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Nixon again pushes for debate but stalling could be Cuomo strategy

Ellen Abbott
WRVO News File Photo
Nixon in Syracuse in April.

Gov. Andrew Cuomo’s Democratic primary challenger Cynthia Nixon has been calling on Cuomo to have a debate before the primary election in September. But waiting on a debate could be a strategy by the governor.

Nixon said it has been two months since she first agreed to debate Cuomo one-on-one. In a video released last week, Nixon is now calling for two debates, one upstate and one in New York City.

“When the governor refuses to have a real debate, just remember why he’s doing it," Nixon said. "Because he doesn’t want New Yorkers to know that they have a real choice.”

Cuomo’s campaign said they are absolutely committed and looking forward to a robust debate. They are currently receiving invitations and reviewing the various opportunities, including a date closer to the election so voters don’t forget about it.

“That’s something the campaigns will talk about and I’ll leave it to them,” Cuomo said.

Grant Reeher is the director of the Campbell Public Affairs Institute at Syracuse University and has organized and moderated many debates. He said in his experience, the incumbent or the candidate who expects to win wants to have a debate as close as possible to the Election Day and the challenger wants to have it earlier.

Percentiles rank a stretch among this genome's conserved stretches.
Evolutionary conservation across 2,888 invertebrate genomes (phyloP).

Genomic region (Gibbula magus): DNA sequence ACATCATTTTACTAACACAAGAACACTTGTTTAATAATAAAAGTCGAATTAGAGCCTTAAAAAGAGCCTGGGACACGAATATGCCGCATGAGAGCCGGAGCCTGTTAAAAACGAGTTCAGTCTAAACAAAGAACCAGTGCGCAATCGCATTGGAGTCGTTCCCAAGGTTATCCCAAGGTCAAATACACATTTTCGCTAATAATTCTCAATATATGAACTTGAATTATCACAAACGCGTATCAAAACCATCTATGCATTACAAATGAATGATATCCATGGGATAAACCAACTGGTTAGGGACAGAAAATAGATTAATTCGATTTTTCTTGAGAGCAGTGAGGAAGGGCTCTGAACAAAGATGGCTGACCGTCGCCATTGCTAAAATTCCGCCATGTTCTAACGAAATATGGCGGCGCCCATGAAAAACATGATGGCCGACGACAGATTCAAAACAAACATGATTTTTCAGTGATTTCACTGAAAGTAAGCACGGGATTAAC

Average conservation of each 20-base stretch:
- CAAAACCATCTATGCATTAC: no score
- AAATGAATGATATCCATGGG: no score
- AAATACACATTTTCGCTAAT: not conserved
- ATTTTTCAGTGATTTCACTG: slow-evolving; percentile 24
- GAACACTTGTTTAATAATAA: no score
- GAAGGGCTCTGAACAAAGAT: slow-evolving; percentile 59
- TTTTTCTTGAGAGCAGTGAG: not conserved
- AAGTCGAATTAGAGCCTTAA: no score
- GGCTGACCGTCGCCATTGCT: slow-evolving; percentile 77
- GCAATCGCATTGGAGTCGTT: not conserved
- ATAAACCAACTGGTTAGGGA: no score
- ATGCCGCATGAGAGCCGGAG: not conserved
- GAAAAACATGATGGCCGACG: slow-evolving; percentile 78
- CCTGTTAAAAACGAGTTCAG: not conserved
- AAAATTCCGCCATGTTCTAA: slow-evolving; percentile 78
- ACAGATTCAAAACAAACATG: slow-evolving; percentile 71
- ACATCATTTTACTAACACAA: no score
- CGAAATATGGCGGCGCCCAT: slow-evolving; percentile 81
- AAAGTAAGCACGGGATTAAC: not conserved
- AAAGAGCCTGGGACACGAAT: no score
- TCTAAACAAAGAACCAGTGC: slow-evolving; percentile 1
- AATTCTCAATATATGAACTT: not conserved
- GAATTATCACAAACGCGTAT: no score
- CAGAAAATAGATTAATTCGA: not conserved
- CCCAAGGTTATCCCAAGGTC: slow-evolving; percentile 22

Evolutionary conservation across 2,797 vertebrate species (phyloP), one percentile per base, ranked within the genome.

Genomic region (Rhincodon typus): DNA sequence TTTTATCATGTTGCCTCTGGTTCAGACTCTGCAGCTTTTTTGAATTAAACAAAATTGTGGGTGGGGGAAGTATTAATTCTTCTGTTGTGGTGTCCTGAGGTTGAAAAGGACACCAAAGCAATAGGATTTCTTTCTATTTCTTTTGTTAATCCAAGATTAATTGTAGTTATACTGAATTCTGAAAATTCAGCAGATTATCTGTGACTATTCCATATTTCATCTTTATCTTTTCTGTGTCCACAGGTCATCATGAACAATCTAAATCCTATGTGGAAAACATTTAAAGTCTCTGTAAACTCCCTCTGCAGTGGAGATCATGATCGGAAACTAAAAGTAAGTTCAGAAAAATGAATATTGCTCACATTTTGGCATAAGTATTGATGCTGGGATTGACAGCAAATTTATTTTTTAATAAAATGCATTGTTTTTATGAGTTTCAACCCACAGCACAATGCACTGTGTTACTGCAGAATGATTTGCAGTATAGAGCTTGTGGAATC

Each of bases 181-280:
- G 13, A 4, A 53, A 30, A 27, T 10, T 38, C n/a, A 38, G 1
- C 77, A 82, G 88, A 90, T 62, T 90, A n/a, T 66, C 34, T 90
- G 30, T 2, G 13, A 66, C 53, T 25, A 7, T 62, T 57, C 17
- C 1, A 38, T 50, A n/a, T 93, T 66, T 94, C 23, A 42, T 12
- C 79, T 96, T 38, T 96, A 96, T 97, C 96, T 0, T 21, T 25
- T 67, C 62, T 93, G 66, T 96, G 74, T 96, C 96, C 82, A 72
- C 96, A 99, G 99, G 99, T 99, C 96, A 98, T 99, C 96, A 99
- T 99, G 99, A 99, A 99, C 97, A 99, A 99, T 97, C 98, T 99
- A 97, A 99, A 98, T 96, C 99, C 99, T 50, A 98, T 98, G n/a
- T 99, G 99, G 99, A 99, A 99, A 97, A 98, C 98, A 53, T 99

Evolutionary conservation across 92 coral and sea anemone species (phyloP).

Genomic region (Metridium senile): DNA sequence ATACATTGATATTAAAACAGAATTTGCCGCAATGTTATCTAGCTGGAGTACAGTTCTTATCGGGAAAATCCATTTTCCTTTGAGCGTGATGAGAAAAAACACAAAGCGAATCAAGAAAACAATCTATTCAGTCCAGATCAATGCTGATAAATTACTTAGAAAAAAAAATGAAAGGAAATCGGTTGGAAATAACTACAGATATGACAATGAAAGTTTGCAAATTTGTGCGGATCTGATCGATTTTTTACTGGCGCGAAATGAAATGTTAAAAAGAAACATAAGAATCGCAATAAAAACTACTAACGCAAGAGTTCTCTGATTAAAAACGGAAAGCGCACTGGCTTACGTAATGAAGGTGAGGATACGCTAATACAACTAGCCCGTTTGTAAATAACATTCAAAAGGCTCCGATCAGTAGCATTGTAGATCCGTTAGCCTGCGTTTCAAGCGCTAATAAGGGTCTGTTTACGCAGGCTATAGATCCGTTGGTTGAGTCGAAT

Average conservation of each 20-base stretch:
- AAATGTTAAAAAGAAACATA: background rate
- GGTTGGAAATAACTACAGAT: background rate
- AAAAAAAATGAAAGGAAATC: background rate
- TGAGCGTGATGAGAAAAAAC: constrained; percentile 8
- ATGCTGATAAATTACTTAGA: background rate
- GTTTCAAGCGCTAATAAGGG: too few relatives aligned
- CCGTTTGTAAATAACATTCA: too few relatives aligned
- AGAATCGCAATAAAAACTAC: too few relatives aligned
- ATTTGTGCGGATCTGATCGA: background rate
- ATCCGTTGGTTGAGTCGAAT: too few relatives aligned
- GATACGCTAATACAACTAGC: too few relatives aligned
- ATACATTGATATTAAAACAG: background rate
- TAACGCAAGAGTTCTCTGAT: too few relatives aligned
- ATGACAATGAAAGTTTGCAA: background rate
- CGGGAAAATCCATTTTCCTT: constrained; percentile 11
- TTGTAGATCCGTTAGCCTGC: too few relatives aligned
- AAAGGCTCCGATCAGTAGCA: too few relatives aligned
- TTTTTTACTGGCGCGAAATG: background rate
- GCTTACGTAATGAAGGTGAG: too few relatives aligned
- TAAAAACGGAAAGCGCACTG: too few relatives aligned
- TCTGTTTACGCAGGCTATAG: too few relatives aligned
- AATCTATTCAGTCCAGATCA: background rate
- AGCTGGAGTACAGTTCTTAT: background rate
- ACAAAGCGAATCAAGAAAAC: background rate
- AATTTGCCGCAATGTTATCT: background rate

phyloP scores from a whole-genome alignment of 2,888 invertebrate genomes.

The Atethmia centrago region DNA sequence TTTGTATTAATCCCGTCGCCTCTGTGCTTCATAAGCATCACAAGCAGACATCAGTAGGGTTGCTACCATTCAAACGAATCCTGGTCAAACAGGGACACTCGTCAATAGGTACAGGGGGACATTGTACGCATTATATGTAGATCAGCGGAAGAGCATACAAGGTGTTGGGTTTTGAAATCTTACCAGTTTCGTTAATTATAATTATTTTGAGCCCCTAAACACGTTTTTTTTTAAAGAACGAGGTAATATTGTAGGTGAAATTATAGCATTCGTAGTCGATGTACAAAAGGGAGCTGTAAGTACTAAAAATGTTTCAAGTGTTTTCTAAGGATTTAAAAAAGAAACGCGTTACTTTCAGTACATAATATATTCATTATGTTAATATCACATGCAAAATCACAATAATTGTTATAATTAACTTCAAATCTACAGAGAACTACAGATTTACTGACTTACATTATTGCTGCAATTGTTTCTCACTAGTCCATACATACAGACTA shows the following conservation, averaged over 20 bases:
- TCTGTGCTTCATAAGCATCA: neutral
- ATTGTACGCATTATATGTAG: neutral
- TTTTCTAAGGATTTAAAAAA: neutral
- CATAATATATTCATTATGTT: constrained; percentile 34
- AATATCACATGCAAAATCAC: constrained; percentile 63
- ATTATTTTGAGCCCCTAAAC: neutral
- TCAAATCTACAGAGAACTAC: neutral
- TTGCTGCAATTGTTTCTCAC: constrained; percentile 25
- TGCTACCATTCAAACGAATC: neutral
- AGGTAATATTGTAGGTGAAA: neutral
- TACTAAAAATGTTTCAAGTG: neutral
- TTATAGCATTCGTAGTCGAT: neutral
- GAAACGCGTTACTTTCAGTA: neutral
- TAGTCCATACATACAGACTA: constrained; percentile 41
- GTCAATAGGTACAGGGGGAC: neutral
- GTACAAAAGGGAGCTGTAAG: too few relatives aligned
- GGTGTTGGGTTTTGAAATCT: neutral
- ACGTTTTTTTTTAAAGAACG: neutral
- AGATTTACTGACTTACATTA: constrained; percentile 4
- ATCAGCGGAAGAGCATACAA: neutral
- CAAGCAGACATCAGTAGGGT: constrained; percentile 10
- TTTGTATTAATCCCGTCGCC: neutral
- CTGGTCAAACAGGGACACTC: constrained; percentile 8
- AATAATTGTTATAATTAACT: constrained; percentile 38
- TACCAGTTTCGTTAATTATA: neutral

“If something goes wrong, the person who is ahead perceives more of a risk in that regard, they want the damage to be contained in as few number of days as possible," Reeher said. "If the challenger is able to score some points and perform well and get the better of the incumbent, they want to have that happen early so that people can talk about it, so that it can be put out on the Internet and more people can get a chance to watch it.”

Reeher said a candidate in the lead is more risk adverse because they perceive what they are doing is working, while a challenger who is behind might want to try something tricky and different. He said that more debates are a good thing for democracy. But he said Cuomo has been strategic in the past, when he insisted all candidates on the ballot have equal participation in a debate.

"The reason for that is that he wanted to dilute as much as possible his main challenger," Reeher said.

Cuomo's other opponents are also calling on him to debate. Green Party candidate Howie Hawkins is urging media organizations to set the debates with or without Cuomo.

"If Cuomo doesn't show up, that's on him, and we'll have a good debate without him," Hawkins said. "And if we start having those kinds of debates, I think he'll feel pressure to come, compelled to come."

Republican candidate Marc Molinaro and independent candidate Stephanie Miner also said they are ready to debate Cuomo.

Tom Magnarelli is a reporter covering the central New York and Syracuse area. He joined WRVO as a freelance reporter in 2012 while a student at Syracuse University and was hired full time in 2015. He has reported extensively on politics, education, arts and culture and other issues around central New York.